Jane Matts' young children watched on as her then husband held a knife to her throat, threatening her life.
The abuse had started just a few weeks after her daughter was born, and it would take years for her to get away.
Now the Sydney woman is sharing her story to help others, and was in the region on Friday to support the Illawarra Women's Health Centre in its bid to establish an Australian-first domestic and family violence trauma (DFV) recovery centre.
"I've experienced physical, emotional and financial abuse," she said.
"My daughter and son witnessed that abuse and it had a significant impact on them.
"My daughter left school in Year 9 but is now at uni doing well ... yet she would never have got through without trauma-informed counselling to help her through her anger, grief and pain."
Illawarra Women's Health centre general manager Sally Stevenson is seeking government funding to establish the stand-alone DFV centre within the next 12 months.
"There's a lot of focus on crisis and immediate support - which there should be," she said.
"But there's very little, if any, long-term services providing support to women needing to recover from trauma - which can impact them for many years or a lifetime.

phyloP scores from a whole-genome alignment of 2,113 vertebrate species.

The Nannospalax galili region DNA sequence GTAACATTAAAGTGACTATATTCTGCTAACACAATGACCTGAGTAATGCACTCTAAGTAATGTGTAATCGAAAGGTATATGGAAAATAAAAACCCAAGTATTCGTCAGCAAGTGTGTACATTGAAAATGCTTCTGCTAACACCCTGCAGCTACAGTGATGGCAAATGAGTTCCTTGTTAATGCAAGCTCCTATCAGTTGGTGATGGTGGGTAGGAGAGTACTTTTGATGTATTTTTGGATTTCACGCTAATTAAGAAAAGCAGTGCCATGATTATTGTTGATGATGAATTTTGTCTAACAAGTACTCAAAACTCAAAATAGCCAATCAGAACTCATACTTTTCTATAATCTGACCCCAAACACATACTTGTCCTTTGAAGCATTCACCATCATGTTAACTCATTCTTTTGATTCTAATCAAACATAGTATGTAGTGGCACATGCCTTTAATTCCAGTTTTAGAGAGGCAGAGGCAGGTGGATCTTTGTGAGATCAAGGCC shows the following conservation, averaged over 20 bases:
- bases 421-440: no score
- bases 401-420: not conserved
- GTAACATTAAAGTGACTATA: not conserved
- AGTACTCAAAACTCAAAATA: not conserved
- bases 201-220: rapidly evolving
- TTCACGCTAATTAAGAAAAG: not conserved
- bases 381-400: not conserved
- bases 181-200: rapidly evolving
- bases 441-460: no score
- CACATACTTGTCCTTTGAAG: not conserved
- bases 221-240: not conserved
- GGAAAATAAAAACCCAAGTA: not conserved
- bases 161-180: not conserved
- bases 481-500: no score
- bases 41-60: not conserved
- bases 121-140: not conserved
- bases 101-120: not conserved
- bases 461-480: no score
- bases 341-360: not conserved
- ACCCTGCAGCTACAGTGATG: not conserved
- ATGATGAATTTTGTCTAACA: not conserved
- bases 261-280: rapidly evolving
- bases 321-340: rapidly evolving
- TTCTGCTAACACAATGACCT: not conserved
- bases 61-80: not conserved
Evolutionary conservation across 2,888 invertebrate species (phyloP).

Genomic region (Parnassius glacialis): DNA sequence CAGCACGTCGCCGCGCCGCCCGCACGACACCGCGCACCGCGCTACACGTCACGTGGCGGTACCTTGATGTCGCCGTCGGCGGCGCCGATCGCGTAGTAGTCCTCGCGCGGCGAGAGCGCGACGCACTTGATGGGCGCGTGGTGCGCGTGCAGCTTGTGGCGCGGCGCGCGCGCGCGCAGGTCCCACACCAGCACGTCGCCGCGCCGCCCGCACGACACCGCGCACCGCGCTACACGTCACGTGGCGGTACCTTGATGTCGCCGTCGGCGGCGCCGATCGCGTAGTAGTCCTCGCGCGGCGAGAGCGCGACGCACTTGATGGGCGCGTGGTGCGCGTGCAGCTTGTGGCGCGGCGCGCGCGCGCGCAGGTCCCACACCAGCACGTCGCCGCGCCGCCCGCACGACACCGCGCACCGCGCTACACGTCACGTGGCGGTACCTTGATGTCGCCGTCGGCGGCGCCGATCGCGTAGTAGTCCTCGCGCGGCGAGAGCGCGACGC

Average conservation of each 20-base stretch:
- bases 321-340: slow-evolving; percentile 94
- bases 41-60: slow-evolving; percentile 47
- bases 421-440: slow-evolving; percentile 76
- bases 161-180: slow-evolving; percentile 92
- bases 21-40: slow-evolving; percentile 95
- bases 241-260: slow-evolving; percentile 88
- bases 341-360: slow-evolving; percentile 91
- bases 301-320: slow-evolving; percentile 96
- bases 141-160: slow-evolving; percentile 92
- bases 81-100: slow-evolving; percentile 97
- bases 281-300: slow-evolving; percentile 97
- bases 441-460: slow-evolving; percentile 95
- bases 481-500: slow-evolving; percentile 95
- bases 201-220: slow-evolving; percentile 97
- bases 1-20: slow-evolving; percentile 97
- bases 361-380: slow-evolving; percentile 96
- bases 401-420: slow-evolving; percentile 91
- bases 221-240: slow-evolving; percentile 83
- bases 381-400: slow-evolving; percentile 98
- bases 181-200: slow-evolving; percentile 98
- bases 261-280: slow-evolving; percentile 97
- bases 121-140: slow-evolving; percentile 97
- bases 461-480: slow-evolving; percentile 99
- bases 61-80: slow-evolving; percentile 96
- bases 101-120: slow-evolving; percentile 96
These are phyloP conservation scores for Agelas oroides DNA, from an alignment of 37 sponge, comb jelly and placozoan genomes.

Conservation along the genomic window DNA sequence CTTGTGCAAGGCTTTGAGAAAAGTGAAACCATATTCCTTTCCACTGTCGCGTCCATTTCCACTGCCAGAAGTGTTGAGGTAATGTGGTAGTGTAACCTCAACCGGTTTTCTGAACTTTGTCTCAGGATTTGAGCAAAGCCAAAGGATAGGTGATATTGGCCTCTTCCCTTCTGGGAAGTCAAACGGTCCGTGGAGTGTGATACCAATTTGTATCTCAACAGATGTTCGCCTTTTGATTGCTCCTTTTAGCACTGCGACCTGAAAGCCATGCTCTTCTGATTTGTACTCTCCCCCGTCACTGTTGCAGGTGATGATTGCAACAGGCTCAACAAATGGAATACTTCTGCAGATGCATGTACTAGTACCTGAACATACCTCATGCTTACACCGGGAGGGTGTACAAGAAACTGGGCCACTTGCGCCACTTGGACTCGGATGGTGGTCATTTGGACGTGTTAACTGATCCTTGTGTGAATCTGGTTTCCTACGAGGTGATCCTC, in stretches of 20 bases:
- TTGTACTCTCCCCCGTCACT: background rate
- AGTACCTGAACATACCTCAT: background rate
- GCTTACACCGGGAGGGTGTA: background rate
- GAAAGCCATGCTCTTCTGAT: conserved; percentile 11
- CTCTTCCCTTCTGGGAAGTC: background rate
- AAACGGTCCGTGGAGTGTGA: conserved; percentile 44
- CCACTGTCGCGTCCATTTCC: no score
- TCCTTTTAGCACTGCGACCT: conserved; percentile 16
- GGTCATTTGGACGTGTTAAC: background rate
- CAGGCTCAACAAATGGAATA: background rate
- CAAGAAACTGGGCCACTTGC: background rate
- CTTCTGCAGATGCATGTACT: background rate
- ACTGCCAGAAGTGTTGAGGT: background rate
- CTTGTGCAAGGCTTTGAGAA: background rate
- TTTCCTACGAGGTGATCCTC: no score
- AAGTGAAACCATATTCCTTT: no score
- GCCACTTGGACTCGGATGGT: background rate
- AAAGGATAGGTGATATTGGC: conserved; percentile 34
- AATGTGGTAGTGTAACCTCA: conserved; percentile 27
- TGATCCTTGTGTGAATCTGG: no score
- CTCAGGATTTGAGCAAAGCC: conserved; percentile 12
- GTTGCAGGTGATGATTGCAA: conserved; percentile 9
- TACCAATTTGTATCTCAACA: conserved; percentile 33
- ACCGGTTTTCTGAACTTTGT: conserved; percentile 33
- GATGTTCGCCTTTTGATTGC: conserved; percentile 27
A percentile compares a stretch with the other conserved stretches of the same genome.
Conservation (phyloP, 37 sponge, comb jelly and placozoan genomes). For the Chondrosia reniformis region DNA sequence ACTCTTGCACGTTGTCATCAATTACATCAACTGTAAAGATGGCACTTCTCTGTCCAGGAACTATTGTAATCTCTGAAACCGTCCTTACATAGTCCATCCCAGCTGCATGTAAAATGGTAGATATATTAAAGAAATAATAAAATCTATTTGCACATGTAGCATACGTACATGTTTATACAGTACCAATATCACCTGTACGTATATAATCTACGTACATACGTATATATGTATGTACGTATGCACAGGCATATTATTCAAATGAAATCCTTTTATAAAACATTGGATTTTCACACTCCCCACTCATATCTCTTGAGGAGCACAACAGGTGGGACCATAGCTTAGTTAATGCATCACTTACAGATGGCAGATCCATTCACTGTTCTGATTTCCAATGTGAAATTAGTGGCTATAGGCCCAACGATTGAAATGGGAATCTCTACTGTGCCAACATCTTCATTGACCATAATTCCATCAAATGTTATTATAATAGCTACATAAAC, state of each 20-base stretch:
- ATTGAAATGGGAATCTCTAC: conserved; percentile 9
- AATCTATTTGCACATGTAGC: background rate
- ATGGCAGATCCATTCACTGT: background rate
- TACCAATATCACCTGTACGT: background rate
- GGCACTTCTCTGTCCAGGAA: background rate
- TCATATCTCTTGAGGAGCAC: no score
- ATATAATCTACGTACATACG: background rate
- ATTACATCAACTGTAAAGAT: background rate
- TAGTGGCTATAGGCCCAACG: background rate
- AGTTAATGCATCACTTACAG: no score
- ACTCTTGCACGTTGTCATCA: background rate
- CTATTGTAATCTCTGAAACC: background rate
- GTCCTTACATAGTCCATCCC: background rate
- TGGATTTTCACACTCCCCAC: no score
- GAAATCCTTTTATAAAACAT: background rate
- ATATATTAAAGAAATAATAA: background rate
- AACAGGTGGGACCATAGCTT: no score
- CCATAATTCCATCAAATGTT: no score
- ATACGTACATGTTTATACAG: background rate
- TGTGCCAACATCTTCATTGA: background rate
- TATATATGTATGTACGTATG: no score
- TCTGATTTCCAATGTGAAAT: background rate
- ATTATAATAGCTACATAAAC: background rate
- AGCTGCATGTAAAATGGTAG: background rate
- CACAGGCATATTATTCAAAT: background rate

"We want to set up a centre that will offer a holistic, long-term approach to recovery, helping to break the inter-generational cycle of violence."
On Friday night, the centre will launch its campaign to lobby government to fund the initial costs of the centre, estimated at $800,000, and ongoing annual running costs of around $1.5 million.
"If you put that in context - a KPMG report estimated the cost of DFV to the Australian economy was around $21 billion each year," Ms Stevenson said.
"If you translate that to the population of the Illawarra, that's a cost of $259 million per year - so funding this centre would be an excellent investment for our region.
"And it's a model that could be replicated elsewhere."
The emotional and physical costs of DFV can't be counted - but they're felt across the region.
"The need is there, it's immediate, it's urgent," Ms Stevenson said.
"Domestic and family violence should be considered an emergency in this country.
"We'd hope to have this centre up and running within 12 to 18 months if given the funding."
At the launch will be representatives from the region's health, judicial, legal, community and business sector, who'll be asked to lend their support to the campaign.
Ms Stevenson said during the first three years it was expected the centre's practitioners would assist over 400 domestic and family violence survivors.
The centre would be staffed by a core team of mental health professionals who were trauma informed, while experts in other areas - such as housing and legal affairs - would also be available.
"We want to walk with the women on their journey," Ms Stevenson said, "and offer them tailored emotional support, as well as broader social and legal supports."
If you need support call Lifeline on 13 11 14 or the NSW DV line on 1800 65 64 63.